If you want to avoid this, you need to ask from the beginning about the price – and whether it is inclusive of everything within the meal.
And ask them upfront about the extra items and their costs.
Fake Attraction Tickets
Enjoying your entertainment while in Singapore can be great,
but you need to be careful when you want to buy tickets online.
With the increasing popularity of peer to peer marketplace, the trend of selling (and buying) tickets online has been increasing.
The problem is: fake tickets and mischievous sellers are also available. These sellers will likely disappear after they get the payment, for sure.
If you find offers for ticket events, concerts, and tourists attractions with a very low price, but the sellers don’t want to meet up or even provide their ID to prove their legit status, be aware.
The safest way is to have a direct payment, not through transfer.
And it would be a best idea to buy from licensed platforms with bestselling sales and tickets.
Credit Card Swap
Be aware that your credit card may be exchanged or swapped.
Although such a tourist scams in Singapore generally happens in restaurants, never leave your sight of your card.
The scheme usually like this: You handout the credit card to pay and they return it to you wrapped in a receipt. Most unsuspecting tourists wouldn’t suspect it and just keep it in their wallet.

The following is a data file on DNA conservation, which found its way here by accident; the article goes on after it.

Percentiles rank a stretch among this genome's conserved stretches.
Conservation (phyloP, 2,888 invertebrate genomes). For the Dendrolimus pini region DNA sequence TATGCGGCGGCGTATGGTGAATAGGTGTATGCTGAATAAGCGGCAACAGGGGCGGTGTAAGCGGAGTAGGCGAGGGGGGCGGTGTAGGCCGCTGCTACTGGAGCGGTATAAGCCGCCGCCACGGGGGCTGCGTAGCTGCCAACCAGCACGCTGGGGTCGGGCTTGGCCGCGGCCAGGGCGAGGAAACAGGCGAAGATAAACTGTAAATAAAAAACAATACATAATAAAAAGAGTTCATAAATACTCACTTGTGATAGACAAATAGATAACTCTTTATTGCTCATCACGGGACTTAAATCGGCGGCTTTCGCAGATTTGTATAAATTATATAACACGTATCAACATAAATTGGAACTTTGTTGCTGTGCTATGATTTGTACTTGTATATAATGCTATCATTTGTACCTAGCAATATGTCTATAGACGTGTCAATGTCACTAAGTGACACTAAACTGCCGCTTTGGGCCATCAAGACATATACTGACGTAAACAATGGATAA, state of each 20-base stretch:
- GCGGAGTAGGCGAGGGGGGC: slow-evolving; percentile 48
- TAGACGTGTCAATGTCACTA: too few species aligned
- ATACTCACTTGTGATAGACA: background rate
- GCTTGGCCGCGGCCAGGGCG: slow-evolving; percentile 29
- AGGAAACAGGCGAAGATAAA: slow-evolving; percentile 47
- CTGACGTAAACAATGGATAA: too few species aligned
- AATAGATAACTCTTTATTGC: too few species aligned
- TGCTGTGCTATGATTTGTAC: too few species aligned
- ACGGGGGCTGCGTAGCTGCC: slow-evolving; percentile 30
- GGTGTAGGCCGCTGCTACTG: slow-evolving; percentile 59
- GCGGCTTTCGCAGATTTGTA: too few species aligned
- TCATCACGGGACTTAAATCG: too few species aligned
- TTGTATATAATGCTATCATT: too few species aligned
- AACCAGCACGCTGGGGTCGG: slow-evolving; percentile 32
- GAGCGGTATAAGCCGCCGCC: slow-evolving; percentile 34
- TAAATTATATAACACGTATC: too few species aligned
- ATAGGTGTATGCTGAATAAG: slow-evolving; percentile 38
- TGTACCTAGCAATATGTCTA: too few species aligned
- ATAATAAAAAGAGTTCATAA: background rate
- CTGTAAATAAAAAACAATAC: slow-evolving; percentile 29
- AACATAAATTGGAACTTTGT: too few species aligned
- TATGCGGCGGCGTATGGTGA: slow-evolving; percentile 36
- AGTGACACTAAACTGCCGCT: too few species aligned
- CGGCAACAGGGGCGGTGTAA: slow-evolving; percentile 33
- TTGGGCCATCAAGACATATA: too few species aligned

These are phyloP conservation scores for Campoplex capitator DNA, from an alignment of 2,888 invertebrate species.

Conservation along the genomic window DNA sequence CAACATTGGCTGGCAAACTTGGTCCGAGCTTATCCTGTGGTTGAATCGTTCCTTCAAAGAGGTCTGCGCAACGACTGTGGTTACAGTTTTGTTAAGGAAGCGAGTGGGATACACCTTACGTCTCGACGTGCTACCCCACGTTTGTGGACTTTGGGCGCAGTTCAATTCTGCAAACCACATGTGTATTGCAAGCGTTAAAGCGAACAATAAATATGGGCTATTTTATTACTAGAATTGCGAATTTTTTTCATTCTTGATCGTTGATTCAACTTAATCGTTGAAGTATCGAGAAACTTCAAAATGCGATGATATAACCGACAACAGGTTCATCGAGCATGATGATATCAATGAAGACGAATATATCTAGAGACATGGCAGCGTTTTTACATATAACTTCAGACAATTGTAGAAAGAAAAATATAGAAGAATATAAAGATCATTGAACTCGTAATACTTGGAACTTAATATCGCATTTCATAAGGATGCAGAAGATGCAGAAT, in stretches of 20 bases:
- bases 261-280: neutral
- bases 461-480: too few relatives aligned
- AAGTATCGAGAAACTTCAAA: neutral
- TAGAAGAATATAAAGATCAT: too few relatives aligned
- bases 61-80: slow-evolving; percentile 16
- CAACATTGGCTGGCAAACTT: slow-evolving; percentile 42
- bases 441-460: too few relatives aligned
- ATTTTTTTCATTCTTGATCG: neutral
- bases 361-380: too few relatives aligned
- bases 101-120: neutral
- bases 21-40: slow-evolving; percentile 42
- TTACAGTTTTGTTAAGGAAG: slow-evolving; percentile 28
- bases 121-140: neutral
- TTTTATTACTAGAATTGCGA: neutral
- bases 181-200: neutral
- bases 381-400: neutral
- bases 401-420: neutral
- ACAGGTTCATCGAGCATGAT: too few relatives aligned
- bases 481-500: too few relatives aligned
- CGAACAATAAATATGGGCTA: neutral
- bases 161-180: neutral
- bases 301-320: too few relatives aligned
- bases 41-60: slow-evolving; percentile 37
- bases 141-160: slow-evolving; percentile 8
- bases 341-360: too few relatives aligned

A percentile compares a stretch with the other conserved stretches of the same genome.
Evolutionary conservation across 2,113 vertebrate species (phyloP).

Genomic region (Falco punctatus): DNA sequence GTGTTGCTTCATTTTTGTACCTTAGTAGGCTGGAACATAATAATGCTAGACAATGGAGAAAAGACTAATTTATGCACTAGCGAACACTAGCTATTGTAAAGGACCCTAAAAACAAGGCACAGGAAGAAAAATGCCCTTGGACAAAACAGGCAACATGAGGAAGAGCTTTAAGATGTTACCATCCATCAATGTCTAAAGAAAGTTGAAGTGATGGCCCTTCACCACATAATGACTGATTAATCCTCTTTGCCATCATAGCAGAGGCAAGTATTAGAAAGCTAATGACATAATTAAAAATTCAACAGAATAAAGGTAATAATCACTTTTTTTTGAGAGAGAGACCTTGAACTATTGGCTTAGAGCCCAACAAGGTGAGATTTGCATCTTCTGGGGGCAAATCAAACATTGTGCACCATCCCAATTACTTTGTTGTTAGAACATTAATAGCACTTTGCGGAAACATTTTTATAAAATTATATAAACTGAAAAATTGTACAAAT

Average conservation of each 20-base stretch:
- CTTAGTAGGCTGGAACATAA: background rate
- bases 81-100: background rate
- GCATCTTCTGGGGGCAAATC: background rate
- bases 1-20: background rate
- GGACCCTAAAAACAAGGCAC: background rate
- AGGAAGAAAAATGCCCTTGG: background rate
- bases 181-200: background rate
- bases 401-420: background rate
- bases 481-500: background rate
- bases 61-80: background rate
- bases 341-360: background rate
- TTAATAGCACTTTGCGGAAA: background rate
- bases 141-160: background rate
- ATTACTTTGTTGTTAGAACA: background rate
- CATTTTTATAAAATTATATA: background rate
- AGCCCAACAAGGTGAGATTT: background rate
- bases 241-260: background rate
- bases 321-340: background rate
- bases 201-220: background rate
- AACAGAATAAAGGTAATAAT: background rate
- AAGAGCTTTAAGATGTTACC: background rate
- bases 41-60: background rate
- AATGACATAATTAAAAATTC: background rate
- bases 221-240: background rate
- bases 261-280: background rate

They realize it long after – even after several days. In most schemes, the cards are expired ones that look exactly like yours.
If you want to complain for it, forget it. In most cases, the tourists don’t have any proof so the only thing that they can do is to go to the police only to find out that there are several similar cases like theirs.
Want to avoid it? Always watch out of your card and never take your sight out of it.
Be careful when you are going to nightclubs, especially at Orchard Towers.
It is known as the place to find ‘whores’. Be careful when you are approached by strangers.
For men travelers, be careful when you are approached by girls, especially by those who ask you to buy them drinks.
There are several possible schemes of how the scams run. You may be asked to pay an exorbitant amount of money for your drinks.
Or you get a drink from someone (usually from attractive lady) and it turns out that your drink is spiked. You can either be assaulted or being overcharged on the cards.